Android dependency visualizer


0.1.4 (Nov 20, 2018)
Sep 8, 2016
Nov 20, 2018
Alex Zaitsev (alexzaitsev)
Alex Zaitsev (alexzaitsev)
Source code

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Android dependency visualizer. It's a tool that helps to visualize current state of your project. It's really easy to see how tight your classes are coupled.


Class coupling is one of the significant code metrics which shows how easy is to change your code. Actually the architecture of microservices is based on the idea that the modules should be low-coupled so you are able to easily replace one module with another one with the same interface. This tool helps to view whole picture of your project. Check yourself!

Project structure

This project consists of the several parts:

  • lib (apktool)
  • src, build (apk-dependency-graph)
  • gui (d3)
  • run scripts
To get more information please check our wiki page.


To compile build/jar/apk-dependency-graph.jar you need:

  • ant 1.9.9 or newer.
  • at least Java 5 From terminal just move to the parent folder of the project and run ant command. Classes will be generated to build/classes folder and jar file will appear onto build/jar folder.


You need at least Java 7 to run apktool and apk-dependency-graph jar files.


Fast way

I've prepared helpful scripts for you. All you need to do is to download and unpack the latest release and type the next command in your command line:

For Windows:

run.bat full\path\to\the\apk\app-release.apk com.example.test true


run.bat full\path\to\the\apk\app-release.apk nofilter false

where run.bat is a path to script in your local repository, full\path\to\the\apk\app-release.apk is a full path to the apk file you want to analize, com.example.test is a filter. We recommend to use your package name as a filter so you will avoid unnecessary dependencies in your graph. If you don't want to filter just pass nofilter. The last argument defines whether you want to skip inner classes on your graph (true to skip, false otherwise).

For Unix:

./ full/path/to/the/apk/app-release.apk com.example.test true


./ full/path/to/the/apk/app-release.apk nofilter false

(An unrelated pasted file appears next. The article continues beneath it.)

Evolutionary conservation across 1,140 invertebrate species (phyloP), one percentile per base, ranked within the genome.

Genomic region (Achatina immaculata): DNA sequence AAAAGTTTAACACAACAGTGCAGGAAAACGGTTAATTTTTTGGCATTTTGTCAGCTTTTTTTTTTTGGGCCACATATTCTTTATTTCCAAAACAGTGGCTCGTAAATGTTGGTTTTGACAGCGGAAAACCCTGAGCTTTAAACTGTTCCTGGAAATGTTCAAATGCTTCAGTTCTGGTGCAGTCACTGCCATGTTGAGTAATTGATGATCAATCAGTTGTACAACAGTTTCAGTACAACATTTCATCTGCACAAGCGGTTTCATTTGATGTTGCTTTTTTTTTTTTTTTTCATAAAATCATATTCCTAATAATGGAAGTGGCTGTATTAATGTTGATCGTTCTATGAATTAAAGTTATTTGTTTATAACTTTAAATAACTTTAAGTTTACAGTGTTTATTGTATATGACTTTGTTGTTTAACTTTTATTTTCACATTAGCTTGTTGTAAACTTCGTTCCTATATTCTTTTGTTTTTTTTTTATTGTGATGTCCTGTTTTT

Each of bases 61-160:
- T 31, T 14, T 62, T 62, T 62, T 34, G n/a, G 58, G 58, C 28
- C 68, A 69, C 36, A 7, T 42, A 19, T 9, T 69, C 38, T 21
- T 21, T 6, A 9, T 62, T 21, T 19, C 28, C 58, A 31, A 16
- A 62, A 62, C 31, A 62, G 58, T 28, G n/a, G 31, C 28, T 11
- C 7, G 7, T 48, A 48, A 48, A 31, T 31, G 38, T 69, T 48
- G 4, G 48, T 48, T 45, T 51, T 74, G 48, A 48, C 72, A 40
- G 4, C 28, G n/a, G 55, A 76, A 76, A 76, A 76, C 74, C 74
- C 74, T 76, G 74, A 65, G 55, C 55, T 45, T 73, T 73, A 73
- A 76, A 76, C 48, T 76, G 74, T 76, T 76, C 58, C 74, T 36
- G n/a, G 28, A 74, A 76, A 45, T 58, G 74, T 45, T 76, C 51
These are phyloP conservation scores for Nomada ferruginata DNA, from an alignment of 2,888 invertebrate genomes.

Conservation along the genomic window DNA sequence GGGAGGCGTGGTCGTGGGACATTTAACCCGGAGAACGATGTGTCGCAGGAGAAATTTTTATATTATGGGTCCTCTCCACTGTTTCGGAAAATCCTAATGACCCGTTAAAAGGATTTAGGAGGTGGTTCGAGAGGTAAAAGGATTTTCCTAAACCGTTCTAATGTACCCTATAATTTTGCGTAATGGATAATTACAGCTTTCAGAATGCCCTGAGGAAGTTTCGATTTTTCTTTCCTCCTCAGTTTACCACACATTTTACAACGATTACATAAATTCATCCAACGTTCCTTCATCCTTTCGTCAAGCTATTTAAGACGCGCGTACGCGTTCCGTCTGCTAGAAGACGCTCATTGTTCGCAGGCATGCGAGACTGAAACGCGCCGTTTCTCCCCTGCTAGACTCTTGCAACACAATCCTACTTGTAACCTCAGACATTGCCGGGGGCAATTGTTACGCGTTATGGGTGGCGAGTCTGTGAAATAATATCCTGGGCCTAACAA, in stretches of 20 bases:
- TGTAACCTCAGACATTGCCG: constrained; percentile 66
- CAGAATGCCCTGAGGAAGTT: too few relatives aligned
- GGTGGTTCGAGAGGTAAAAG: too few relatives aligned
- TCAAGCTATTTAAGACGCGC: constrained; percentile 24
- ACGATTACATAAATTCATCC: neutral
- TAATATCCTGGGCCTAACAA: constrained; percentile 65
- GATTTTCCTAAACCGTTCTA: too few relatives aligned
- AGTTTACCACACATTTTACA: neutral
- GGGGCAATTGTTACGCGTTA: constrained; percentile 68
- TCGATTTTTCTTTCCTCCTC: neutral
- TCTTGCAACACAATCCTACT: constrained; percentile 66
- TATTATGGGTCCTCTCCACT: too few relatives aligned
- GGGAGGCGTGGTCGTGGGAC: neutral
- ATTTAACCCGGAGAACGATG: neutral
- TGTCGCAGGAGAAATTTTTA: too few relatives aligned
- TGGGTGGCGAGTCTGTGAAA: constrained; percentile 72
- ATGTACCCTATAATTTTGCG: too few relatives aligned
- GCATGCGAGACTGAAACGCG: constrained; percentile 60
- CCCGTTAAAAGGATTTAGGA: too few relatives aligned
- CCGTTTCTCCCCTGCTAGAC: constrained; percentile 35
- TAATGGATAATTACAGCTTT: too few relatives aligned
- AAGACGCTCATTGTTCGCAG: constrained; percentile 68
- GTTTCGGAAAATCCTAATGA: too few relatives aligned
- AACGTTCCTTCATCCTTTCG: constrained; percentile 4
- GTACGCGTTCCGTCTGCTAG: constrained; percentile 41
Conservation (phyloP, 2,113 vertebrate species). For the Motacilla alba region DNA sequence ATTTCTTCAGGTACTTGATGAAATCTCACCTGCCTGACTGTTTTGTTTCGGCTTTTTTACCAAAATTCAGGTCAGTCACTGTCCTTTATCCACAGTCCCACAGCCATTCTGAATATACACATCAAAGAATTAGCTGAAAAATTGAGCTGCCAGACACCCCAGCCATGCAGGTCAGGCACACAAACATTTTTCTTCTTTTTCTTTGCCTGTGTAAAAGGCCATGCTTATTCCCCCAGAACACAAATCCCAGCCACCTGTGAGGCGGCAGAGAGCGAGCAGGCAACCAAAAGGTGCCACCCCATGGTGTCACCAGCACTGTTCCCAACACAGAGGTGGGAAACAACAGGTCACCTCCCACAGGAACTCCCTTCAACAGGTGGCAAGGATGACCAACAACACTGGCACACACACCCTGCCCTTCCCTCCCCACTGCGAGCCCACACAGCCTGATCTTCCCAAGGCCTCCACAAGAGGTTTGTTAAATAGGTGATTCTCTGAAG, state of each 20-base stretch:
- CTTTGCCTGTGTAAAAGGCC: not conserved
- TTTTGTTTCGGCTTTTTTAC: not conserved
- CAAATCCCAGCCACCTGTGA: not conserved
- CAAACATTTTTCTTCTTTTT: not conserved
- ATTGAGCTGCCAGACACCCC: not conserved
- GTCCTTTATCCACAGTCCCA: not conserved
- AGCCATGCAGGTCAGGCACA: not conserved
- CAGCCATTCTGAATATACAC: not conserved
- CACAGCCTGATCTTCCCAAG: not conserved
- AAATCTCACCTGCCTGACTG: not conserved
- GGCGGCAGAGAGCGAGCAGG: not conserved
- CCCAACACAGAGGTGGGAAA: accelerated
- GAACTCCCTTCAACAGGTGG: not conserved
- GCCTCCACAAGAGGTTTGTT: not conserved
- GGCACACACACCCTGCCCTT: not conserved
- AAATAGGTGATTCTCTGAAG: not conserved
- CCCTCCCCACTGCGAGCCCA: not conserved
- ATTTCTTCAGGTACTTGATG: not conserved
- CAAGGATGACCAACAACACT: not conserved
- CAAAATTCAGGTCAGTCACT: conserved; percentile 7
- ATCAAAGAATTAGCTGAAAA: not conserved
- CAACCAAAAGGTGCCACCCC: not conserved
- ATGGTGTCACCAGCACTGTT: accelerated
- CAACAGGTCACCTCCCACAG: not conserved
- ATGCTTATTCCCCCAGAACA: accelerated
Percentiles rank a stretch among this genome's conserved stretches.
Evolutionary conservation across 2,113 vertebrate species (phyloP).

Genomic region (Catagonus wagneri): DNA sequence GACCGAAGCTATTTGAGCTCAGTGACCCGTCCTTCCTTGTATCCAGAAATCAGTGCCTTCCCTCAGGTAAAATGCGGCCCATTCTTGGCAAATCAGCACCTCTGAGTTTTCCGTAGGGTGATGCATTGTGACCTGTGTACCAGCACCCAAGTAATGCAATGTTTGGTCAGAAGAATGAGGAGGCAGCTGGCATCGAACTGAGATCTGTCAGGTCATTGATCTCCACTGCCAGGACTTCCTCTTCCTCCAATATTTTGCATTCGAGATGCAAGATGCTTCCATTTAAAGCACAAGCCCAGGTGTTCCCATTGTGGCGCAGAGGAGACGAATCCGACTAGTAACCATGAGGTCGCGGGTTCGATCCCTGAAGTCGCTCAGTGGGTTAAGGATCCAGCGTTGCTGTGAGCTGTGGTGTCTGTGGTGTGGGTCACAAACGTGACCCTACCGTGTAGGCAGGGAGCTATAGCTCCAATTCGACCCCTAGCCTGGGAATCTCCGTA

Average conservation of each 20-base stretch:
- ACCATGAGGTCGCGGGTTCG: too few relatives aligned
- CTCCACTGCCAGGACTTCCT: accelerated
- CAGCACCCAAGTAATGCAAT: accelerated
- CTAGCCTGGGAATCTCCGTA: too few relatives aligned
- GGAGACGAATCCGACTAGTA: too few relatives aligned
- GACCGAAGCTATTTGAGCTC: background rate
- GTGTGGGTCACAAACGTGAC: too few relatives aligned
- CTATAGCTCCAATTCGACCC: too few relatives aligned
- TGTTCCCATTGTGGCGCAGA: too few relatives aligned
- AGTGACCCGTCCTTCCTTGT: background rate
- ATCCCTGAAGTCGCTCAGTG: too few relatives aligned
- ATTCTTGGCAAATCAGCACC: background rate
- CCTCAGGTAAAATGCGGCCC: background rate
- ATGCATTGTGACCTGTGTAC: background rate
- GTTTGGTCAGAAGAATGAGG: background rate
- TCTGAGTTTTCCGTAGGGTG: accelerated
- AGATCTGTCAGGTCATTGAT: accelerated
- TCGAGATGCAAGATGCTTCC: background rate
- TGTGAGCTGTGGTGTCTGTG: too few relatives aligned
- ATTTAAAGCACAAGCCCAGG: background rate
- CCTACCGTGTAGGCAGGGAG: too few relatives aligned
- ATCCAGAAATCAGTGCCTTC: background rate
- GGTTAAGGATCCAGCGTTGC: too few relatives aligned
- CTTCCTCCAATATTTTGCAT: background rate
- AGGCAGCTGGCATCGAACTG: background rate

Wait until the command finishes:

I: Using Apktool 2.3.0 on app-release.apk
I: Loading resource table...
I: Decoding AndroidManifest.xml with resources...
I: Loading resource table from file: C:\Users\username\AppData\Local\apktool\framework\1.apk
I: Regular manifest package...
I: Decoding file-resources...
I: Decoding values */* XMLs...
I: Baksmaling classes.dex...
I: Copying assets and libs...
I: Copying unknown files...
I: Copying original files...
Success! Now open index.html in your browser.

It will decompile your apk and create apk-file-name folder in the same folder where the script is. After this it will analyze the smali code and generate gui/analyzed.js file which contains all dependencies.Now open gui/index.html in your browser and enjoy!

Long way

If you don't want to use run scripts you can do all the stuff from the command line by yourself. Firsly, decompile your apk with the apktool jar:

java -jar apktool_2.3.0.jar d path-to-apk.apk -o path-to-folder-with-decompiled-files -f

After this run apk-dependency-graph:

java -jar build/jar/apk-dependency-graph.jar -i path-to-folder-with-decompiled-files -o analyzed.js -f com.example.test -d true

I suggest to use your package name as a filter. If you don't want to filter just pass nofilter.Now open gui/index.html in your browser and enjoy!


Here is the sample of good architecture with low class coupling:

And this one looks like a spaghetti:

Does your project look like the first or the second picture? :)


Watch demo video.


Share your awesome architecture using #apkdependencyvizualizer hashtag!


Aware! This tool cannot analyze apks generated with enabled instant run feature. This is a limitation of apktool running under the hood. If you have troubles look through troubleshooting wiki page or create an issue in this repository.